Thoughts on the Edmonton Oilers’ farm system heading into the 2022-23 season
By Cam Lewis1 year ago
We’re more than three years into the Ken Holland era and it’s safe to say that the Edmonton Oilers are now his team.
When the Oilers take the ice in October to kick off the 2022-23 season, all but three of the players on the team will have contracts with Holland’s signature on them. The three contracts left from the Peter Chiarelli era are Connor McDavid and Leon Draisaitl’s long-term deals and Evan Bouchard’s entry-level deal.
We can also say the thing is the case for the Oilers’ farm system. Holland has had four drafts at the helm of the organization and most of the players in the Oilers’ system who you’d consider to be prospects are ones that he selected or signed.
When Holland took over for, Chiarelli in May of 2019, the goal was to ice a competitive team in the short-term while also building a Detroit-style system that would continually develop talent for the Oilers to be a long-term contender. The Oilers have made the playoffs in each of Holland’s three seasons, but has he built a strong system for long-term success?
This has been a big area of focus in the Holland era. In the past three drafts, the Oilers made 16 selections and 12 of them were forwards. Also, each of the Oilers’ past three first-round picks, Dylan Holloway, Xavier Bourgault, and Reid Schaefer, were forwards.
The objective here has been to load the organization’s system with a handful of forwards who would soon be able to contribute at the NHL level. This allowed Holland to make significant splashes in free agency knowing that there would be a solid pool of young forwards on inexpensive entry-level contacts who could help fill roles on the team’s roster.
Holloway is expected to contribute to the Oilers this season and Bourgault is a reasonable bet to arrive the year after. Getting positive results from first-round picks is one thing, but Holland’s Oilers would get a significant boost if the team can unearth some later-round gems from the group of Tyler Tullio, Carter Savoie, and Matvei Petrov.
Forwards have become the strength of the Oilers’ system over the past few years, a change from when it was defencemen a few years ago.
The top prospect that Holland inherited from the Chiarelli era was Evan Bouchard, a defenceman with top pairing upside. The Chiarelli era also gave Holland Ethan Bear, Caleb Jones, and William Lagesson, young defenders who logged cheap minutes on the NHL roster, and Dmitri Samorukov, Markus Niemelianen, and Vincent Desharnais, who are solid bets to do the same in the coming years. Inheriting such a group ultimately allowed Holland to lean into the forward-heavy draft strategy over his first few years with the Oilers.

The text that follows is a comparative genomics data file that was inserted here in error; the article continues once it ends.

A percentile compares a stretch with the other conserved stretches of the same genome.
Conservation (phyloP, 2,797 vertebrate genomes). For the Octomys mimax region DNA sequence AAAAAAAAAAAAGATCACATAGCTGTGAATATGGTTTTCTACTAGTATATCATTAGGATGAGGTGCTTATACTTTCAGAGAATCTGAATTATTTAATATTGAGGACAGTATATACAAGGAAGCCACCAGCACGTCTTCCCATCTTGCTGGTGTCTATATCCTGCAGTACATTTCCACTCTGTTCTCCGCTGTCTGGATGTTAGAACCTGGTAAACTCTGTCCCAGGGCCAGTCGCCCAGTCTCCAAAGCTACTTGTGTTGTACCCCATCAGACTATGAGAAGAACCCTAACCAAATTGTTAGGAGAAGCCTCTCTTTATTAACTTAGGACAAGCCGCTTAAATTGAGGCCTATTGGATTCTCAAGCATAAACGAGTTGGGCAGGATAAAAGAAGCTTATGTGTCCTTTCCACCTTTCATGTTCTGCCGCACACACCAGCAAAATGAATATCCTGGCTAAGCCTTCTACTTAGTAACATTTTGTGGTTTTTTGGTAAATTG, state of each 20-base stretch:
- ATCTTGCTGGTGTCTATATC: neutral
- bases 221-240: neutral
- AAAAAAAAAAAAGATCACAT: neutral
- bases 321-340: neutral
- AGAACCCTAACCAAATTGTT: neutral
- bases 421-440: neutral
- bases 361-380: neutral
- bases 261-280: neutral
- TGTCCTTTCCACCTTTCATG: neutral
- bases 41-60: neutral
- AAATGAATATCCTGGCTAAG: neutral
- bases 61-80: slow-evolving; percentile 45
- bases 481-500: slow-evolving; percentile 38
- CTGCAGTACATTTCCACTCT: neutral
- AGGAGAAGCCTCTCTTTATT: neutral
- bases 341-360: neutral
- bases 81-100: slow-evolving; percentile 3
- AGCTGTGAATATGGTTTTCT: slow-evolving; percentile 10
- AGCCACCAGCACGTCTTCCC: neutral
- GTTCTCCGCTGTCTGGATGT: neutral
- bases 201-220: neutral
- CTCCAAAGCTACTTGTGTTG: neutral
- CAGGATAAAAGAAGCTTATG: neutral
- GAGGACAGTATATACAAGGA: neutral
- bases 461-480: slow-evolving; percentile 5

Holland’s first draft pick with the Oilers was Philip Broberg, a left-handed defender to mirror Bouchard as the team’s long-term bet for the top pairing. Since then, the organization hasn’t drafted any high-upside defencemen, so that’ll become a priority in the coming drafts.
The Chiarelli Oilers used high draft picks on goaltenders in 2017 and in 2018, Stuart Skinner at No. 78 and Olivier Rodrigue at No. 62. In Holland’s first draft with the Oilers in 2019, he selected Ilya Konovalov at No. 85, giving the Oilers three reasonable bets to become NHL goaltenders in the future.
Konovalov has left the organization and Rodrigue has struggled at the professional level but Skinner has done well in his time in the NHL. He’ll form a tandem with Jack Campbell in 2022-23 and could wind up becoming the No. 1 guy in the future.
Holland passed on a chance to draft a franchise goalie when he traded down at the 2021 NHL Draft. During his time in Detroit, Holland only used top picks on goaltenders twice, Igor Grigorenko at No. 62 in 2001, Jimmy Howard at No. 64 in 2003, and Tom McCollum at No. 30 overall in 2008. It seems unlikely we’ll see him use a first-round pick on a goaltender given where the Oilers are in their contention window.
Has Ken Holland built a good farm system?
The Oilers have roughly $55 million in salary cap commitments already made for the next three seasons so internally developing talent is going to be important to the team’s success.
The farm system inherited from the Chiarelli era helped Holland’s teams in the first three seasons of his tenure, as Jesse Puljujarvi, Kailer Yamamoto, Ryan McLeod, Stuart Skinner, and others have played at the NHL level on inexpensive contracts. We’ll see in the coming years if Holland’s draft picks do the same.
Things are looking good right now. Philip Broberg faired well in his debut last season, Dylan Holloway showed very impressive flashes in the AHL, and Xavier Bourgault was one of the best forwards at the Memorial Cup. Beyond the former first-round picks, draft picks from the later rounds such as Carter Savoie, Matvei Petrov, and Tyler Tullio appear to have NHL upside.
You never know who will pan out and who won’t but the Oilers have a farm system with enough good bets that Holland can comfortably trade high draft picks away in order to push the team over the top now.
- When: On Thursday, January 12th, we’re jumping on a flight at the Edmonton International Airport and making our way to Vegas. On Sunday evening, we’ll fly back from Vegas to Edmonton. So the dates that you need to block off for this trip are January 12th to 15th.
- Where we’re staying: After landing in LV, we’ll jump on the free shuttle and make our way to the Park MGM before settling in for a good night’s sleep. 😉
- What you get: Your roundtrip flight, hotel, shuttle, viewing party (Friday night), game entry — we got seats this time (Saturday night), and exclusive entry into our pre-trip ‘get to know everyone’ event.
- How Much: The total cost for the trip, flight, hotel, and entry to the game is $1499 per person (based on double occupancy)
- Tickets: Ready to dive in? Click this link.
Recent articles from Cam Lewis